November 6, 2009 / 10:43 PM / in 8 years

Billboard singles reviews: Rascal Flatts, Janet Jackson



NEW YORK (Billboard) - Rascal Flatts’ third single from the album “Unstoppable” tackles what might be the group’s darkest subject yet: the loss of a friend to suicide. A delicate piano melody anchors the song’s beginning and end, providing the sole support for singer Gary LeVox’s voice. In between, its instrumentation widens to include somber strings, a steadfast drumbeat and finally, a piercing electric guitar during the emotional climax. LeVox matches the mood with a vocal delivery that fluctuates between fragile and commanding. Co-songwriters Robert Mathes and Allen Shamblin weave an affecting story, using music as a metaphor for life. “Who told you life wasn’t worth the fight,” LeVox sings. “They were wrong, they lied/And now you’re gone and we cried/‘Cause it’s not like you to walk away in the middle of a song.”



Janet Jackson gave her late brother, Michael, two gifts in September. First, the singer paid tribute by performing their “Scream” duet at the MTV Video Music Awards; then she premiered the “Off the Wall”-inspired dance track “Make Me,” now a single on her “Number Ones” album due November 17. Her most appealing and high-energy track since the 2001 “All for You,” the song thumps aggressively, with a funky guitar lick driving the rhythm. Its nonstop vamp recalls “Don’t Stop Til You Get Enough,” as Jackson puts a new twist on that classic disco number’s chorus. “Don’t stop it baby, don’t stop til you get it up ... Ain’t nobody else like you/Only you got the moves you do.” “Make Me” isn’t just Jackson’s best dance song in years -- it’s a hit that would make her brother proud.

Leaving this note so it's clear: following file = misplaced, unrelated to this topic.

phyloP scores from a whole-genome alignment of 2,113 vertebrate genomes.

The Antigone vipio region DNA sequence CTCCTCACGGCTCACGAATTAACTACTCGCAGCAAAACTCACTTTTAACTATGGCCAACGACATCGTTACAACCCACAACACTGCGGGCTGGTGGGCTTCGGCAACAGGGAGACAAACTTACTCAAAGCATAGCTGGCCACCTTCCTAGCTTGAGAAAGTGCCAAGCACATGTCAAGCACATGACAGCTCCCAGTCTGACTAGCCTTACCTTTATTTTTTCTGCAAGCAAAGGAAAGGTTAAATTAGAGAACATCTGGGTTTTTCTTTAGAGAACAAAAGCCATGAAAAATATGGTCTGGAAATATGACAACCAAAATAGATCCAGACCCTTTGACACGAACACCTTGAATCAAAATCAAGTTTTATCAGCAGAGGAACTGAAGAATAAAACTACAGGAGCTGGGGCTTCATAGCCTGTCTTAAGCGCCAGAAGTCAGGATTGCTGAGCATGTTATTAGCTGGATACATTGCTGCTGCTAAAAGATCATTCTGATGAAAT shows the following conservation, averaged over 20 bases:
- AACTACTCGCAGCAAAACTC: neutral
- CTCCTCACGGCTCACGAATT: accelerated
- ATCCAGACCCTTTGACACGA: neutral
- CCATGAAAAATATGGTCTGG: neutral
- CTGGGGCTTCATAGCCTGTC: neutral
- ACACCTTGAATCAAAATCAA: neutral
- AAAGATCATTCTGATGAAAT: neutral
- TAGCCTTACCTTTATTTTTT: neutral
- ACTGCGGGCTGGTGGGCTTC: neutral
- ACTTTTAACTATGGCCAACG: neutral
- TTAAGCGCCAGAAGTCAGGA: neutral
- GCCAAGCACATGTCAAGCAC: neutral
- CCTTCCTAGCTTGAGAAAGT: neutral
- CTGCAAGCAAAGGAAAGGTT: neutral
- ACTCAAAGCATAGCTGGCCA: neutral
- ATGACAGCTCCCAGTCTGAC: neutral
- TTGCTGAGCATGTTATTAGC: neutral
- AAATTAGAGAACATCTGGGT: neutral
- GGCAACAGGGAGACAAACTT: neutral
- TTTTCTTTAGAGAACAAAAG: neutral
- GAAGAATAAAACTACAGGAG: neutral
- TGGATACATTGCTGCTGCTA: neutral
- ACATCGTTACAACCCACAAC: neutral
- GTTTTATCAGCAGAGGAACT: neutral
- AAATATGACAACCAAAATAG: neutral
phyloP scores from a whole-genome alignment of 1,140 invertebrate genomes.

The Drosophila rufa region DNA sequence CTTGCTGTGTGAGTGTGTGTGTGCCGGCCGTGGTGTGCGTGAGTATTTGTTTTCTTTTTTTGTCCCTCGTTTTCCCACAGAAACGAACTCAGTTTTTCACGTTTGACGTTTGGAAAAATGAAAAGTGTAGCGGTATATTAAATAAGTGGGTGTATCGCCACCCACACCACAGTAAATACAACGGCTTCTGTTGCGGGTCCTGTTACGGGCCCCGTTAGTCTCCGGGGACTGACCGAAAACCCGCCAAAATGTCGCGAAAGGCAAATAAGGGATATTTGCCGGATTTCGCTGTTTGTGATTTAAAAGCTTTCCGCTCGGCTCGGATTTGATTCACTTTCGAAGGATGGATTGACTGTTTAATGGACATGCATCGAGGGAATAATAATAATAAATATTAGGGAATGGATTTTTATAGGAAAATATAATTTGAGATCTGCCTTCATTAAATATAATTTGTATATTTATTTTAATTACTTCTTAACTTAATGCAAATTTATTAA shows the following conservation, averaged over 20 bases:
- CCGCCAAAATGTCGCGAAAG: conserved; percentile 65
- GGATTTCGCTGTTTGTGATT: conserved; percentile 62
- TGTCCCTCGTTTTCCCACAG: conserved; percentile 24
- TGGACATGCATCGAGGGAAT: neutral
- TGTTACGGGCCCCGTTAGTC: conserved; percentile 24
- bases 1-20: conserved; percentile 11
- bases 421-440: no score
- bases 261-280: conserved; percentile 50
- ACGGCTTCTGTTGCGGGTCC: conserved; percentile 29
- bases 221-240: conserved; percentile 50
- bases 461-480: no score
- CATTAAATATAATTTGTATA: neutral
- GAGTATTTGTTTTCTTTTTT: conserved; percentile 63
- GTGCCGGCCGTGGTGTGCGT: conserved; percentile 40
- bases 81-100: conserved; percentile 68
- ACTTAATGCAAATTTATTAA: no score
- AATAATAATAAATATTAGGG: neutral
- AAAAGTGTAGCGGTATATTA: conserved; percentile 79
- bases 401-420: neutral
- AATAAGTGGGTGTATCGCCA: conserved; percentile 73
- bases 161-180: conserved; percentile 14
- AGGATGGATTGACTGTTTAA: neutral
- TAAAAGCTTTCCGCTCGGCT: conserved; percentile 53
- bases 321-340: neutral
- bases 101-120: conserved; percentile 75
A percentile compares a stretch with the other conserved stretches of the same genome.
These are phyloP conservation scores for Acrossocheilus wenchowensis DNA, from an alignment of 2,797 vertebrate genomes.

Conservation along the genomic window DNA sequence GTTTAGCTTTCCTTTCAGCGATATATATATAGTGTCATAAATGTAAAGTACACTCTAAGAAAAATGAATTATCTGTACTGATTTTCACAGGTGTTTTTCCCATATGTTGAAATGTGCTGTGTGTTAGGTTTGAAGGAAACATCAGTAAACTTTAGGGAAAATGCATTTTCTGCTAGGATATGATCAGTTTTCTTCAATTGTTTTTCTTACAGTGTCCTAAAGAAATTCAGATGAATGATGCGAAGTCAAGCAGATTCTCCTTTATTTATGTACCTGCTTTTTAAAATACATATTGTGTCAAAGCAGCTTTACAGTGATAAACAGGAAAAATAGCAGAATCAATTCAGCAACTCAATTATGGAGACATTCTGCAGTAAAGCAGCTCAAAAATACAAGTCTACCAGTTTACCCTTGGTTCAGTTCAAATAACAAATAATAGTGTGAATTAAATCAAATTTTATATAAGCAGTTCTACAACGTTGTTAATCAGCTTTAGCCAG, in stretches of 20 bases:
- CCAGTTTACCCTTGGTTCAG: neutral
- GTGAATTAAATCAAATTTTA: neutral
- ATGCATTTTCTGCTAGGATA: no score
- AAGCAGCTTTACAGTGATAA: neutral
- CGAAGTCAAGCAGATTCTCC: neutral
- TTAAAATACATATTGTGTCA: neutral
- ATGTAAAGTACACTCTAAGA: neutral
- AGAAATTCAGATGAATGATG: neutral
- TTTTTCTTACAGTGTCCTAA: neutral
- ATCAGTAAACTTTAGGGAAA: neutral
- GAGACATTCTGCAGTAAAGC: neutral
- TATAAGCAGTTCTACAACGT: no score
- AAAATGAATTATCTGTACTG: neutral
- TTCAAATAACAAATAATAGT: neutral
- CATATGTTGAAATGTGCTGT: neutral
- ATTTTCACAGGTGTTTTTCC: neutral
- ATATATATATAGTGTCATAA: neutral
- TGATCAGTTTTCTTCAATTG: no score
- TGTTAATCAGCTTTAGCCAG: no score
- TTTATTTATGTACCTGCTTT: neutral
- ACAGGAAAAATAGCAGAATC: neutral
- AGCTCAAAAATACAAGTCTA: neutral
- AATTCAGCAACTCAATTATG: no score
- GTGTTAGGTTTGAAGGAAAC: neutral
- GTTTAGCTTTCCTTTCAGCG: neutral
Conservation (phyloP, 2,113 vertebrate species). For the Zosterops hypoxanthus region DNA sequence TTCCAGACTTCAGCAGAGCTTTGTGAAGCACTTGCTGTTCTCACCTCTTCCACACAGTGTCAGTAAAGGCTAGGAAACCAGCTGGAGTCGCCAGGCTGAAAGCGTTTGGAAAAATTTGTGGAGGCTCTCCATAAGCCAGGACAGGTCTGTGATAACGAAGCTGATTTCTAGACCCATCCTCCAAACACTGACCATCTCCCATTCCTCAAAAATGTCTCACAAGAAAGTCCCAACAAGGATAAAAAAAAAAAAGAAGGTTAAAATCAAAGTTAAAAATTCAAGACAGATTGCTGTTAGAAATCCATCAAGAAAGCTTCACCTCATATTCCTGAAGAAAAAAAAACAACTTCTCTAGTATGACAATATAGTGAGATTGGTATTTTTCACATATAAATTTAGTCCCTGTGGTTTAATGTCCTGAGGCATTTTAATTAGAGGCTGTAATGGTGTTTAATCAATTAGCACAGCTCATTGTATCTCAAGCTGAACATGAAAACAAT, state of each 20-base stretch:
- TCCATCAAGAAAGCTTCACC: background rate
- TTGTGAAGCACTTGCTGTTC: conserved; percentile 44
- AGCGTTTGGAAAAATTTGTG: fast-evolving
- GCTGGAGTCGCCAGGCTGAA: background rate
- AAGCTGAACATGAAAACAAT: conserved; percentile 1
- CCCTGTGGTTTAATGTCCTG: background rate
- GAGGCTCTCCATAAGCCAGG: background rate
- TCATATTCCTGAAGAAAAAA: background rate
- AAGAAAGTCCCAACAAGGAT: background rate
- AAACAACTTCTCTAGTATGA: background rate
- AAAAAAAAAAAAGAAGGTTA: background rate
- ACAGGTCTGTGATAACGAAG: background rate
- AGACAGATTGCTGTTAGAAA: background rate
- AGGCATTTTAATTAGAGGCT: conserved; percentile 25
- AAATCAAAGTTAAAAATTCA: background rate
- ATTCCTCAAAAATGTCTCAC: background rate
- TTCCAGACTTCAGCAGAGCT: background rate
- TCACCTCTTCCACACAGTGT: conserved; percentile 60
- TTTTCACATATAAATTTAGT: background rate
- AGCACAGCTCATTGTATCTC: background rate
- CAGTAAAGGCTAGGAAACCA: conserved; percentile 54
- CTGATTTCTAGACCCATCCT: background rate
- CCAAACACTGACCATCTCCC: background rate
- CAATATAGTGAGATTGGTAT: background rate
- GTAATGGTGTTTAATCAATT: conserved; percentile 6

SINGLE: SPOTLIGHT (So Icey/Asylum/Warner Bros. Records)

You know you’re approaching hip-hop greatness when your single’s hook marks the return of a superstar. “It feels so good to be back,” Usher bellows at the top of Gucci Mane’s “Spotlight,” concerning a girl the Atlanta rapper wants to bed. As usual, Mane keeps his verses nimble and lighthearted. The rapper also shouts out recent collaborators Mariah Carey and Trina, comparing his love interest to the singers over a Polow Da Don-produced beat. “The spotlight ain’t nothing without you, girl,” Usher echoes in the song’s infectious chorus, which is soused with extended piano chords, minimal drums and paced hand claps. If there was any doubt that Mane is one of the biggest names in hip-hop this year, consider “Spotlight” a friendly reminder.

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